Portuguese is the official and only language spoken in the state and thus the primary language taught in schools. Minor dialectal differences regarding other Brazilian varieties are mainly phonological (Northeastern accent).
Festa Junina was introduced to Northeastern Brazil by the Portuguese for whom St John's day (also celebrated as Midsummer Day in several European countries), on the 24th of June, is one of the oldest celebrations of the year. Differently, of course, from what happens on the European Midsummer Day, the festivities in Brazil do not take place during the summer solstice but during the winter solstice. The festivities traditionally begin after the 12th of June, on the eve of St Anthony's day, and last until the 29th, which is Saint Peter's day. During these fifteen days, there are bonfires, fireworks, and folk dancing in the streets (step names are in French, which shows the mutual influences between court life and peasant culture in the 17th, 18th, and 19th-century Europe). Once exclusively a rural festival, today in Brazil, it is largely a city festival during which people joyfully and theatrically mimic peasant stereotypes and clichés in a spirit of jokes and good times. Typical refreshments and dishes are served. Like during Carnival, these festivities involve costume-wearing (in this case, peasant costumes), dancing, heavy drinking, and visual spectacles (fireworks display and folk dancing), such as what happens on Midsummer and St John's Day in Europe, and bonfires are a central part of these festivities in Brazil.
Located in the municipality of Bayeux, eight kilometres (5.0 mi) from downtown João Pessoa, Presidente Castro Pinto International Airport is currently undergoing expansion and remodeling work, which will raise the terminal's annual capacity to 860 thousand passengers. The airport is well located in relation to obstacles because it covers an area roughly 65 metres (213 feet) above sea level and is sufficiently distant from urban areas or large real estate developments.
The surrounding area is sparsely populated, with large open spaces. The existing developments are industrial with some small weekend country houses. There is no rough terrain or tall buildings nearby creating obstacles for takeoffs and landings. The airport also is blessed with excellent climatic conditions for air operations. Moreover, within its approach radius there are no obstacles that can hinder or create risk for local air traffic. Named for a past president (former name for governors) of Paraíba, Castro Pinto, the airport operates round the clock.
The current passenger terminal, built in an area of 8,947.72 square metres (96,312.46 square feet), has two levels, gardens and ample vehicle parking. It has all the expected amenities: arrival and departure lounges, a main concourse, check-in counters, baggage storage lockers, airline counters, snack bar/restaurant, tourist information booth, car rental agencies, taxi service and private parking.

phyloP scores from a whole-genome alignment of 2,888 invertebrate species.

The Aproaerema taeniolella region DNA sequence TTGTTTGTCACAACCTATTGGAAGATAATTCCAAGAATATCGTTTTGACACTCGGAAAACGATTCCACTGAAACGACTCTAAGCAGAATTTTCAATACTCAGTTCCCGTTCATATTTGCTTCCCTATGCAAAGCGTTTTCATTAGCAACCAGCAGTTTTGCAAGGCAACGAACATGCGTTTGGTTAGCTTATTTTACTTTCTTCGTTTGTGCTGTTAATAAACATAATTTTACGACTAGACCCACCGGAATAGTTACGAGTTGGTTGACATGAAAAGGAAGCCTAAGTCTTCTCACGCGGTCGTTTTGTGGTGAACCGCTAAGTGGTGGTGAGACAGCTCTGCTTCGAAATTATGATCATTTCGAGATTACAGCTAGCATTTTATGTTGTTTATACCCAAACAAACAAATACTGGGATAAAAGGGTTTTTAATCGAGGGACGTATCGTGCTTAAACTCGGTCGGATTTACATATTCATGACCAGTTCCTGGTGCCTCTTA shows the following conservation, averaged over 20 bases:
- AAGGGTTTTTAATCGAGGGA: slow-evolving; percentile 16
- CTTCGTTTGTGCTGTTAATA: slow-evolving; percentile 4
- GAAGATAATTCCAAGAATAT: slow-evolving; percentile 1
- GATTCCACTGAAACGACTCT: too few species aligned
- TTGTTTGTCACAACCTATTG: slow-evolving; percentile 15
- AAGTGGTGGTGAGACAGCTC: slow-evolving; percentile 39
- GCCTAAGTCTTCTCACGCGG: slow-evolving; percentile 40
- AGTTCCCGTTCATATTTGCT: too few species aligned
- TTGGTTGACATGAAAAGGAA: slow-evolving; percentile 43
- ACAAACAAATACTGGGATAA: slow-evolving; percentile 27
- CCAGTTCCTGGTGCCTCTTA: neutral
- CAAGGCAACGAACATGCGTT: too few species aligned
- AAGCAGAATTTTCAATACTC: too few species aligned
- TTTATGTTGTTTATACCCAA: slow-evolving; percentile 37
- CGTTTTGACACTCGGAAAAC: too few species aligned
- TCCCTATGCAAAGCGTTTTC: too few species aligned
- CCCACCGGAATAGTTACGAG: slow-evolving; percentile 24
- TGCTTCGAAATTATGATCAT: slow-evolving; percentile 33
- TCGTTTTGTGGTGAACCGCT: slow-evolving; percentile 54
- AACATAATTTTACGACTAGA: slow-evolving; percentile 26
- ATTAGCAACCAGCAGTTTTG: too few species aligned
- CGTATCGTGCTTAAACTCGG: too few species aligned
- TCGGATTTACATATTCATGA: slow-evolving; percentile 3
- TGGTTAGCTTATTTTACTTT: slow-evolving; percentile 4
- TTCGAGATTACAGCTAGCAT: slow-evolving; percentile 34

Located in the interior of the state of Paraíba, in the city of Campina Grande, João Suassuna Airport was remodeled in 2003, receiving a new terminal with capacity of 250 thousand passengers a year.
The old building was demolished and on the site a new facility was built holding nine shops, the main concourse, arrival and departure lounges, VIP lounge, bathrooms, mezzanine and a diaper-changing area.
The terminal area was increased to 2,500 square metres (27,000 square feet). The boarding area has 350 square metres (3,800 square feet) and the parking lot has spaces for 180 cars.
This expansion benefited the city both economically and from the standpoint of tourism. With the possibility for new flights, the air cargo movement will be able to grow, along with the number of tourists coming to attend the city's São João Festival. A panel measuring 17 by 3.5 metres (56 by 11 feet) in the front of the building carries a poem by the Paraíban writer Ariano Suassuna, in homage to his father, for whom the airport is named. Three more artworks are on permanent display in the passenger terminal.
The BR-101 also the BR-230 are found in paraiba. Several other roads also cross the state composing the complex net which is present all across the country.
The word nego is Portuguese for "I deny" or "I refuse", referring to the protests that erupted in the 1920s in Paraíba, supported by state governor João Pessoa Cavalcânti de Albuquerque, to the appointment of Júlio Prestes as the President of Brazil. João Pessoa joined the alliance for the overthrow of the federal government, which successfully conducted Getúlio Vargas to the Presidency. The rebellion events eventually led to the murder of João Pessoa, although there is debate regarding the reasons of the murder, if personal, political or both.
According to the official government site of the state of Paraíba, the red stands for the blood due to the assassination of João Pessoa; the black represents the mourning following the assassination.
Paraíba is home to some of the most noted Brazilian poets and writers such as Augusto dos Anjos (1884-1908), José Américo de Almeida (1887-1980), José Lins do Rego (1901-1957) and Pedro Américo (1843-1905) (mostly known for his historical paintings).